I continued with talk about the brain and the amygdala. Something they are familiar with as part of their social/behavioral program they do to combat bullying. But then I talked about the heart and how the heart holds wisdom. It is the heart that really tells us what to do. I drew a picture of an anatomical heart on a large piece of chart paper and called it The Wisdom Keeper.
The whole class was listening. Even the boys.
We talked about how the heart leads our brain to make better decisions. Instead of hitting or arguing, the heart can give us a better way. But we need to learn how to listen to it. After all, it is the loving part of ourselves we forget to listen to.
In the Red Thread circles we weave a ball of red thread around our wrist passing it to the next person until we are all connected. In an elementary school that is not a safe option. Restroom needs, wiggly bodies, and emergencies are a priority.
Instead, I use my singing bowl. Having been trained in a mindful practice at this school where I taught, I have lots of tools in my tool box. So instead of wrapping the thread around their wrists, the students get to ring the bowl. I explain how to hold it or place it on the floor to get a nice sound. After they ring it they answer a simple inquiry question.
He LOVED ringing the bowl. So did his friends. It was enough to keep them engaged until it was time to go to lunch.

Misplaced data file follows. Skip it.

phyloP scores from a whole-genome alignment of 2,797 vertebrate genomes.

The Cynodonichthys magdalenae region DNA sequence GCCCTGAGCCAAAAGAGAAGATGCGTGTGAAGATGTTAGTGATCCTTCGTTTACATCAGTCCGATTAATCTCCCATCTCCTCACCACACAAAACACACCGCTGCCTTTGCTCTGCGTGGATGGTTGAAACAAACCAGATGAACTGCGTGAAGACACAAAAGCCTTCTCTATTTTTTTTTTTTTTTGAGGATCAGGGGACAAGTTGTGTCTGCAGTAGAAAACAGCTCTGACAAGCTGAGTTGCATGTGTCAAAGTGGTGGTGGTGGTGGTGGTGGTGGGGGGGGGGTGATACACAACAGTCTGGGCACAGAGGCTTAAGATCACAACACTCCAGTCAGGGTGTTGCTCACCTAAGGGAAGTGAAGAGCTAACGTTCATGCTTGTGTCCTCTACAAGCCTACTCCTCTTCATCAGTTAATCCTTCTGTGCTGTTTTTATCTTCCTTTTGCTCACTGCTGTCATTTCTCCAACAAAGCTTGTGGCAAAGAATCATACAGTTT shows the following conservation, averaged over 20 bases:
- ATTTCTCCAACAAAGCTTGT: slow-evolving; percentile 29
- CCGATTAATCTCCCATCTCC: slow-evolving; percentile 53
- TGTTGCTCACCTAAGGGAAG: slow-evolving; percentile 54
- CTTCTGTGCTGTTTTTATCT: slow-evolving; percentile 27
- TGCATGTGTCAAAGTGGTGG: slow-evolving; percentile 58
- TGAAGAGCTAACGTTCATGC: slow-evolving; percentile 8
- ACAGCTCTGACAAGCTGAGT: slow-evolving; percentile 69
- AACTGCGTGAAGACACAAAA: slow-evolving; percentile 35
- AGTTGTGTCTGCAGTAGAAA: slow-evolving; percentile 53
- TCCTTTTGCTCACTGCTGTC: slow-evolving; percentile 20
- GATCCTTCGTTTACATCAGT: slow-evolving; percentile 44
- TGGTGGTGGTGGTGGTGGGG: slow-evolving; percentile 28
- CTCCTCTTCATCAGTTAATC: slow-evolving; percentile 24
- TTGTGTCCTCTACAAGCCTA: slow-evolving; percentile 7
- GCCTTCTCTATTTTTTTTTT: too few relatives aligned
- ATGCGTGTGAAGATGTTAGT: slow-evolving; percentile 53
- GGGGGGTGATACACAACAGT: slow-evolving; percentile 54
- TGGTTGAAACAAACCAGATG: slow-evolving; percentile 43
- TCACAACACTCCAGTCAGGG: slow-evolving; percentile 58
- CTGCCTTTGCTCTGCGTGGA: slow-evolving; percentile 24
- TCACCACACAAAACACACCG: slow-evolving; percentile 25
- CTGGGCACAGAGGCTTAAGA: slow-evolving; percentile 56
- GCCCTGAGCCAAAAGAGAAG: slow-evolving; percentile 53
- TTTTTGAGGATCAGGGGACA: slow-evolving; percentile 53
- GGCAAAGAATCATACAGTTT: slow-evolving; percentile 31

This is just the beginning of the red thread circle. We can inquire about many things: what do we love about ourselves, what do we love to do, etc. We listen to others who have similar stories to our own. We realize we are not alone and, yet, we are special, and that we are only responsible for the piece we hold. Yes. They got that part.
In this particular classroom we followed up with an Intentional Creativity® activity using the supplies they had in their room to draw our Wisdom Keeper. That voice inside our hearts that is always there to give us love and kind words.
He and his friends drew amazing Wisdom Keepers and were able to share with the group what their keeper told them about how wonderful they are and how much they are loved.
There are always tears from the adults listening.
Children are very open and honest. The are also very brave and I learn a lot from them.
Message from Co-Founder, Shiloh Sophia about Art, Christchurch and what you can do to support two artists on the ground…painting night and day on a mural of intention, healing and community. Plus a letter from Jonathan McCloud to the community.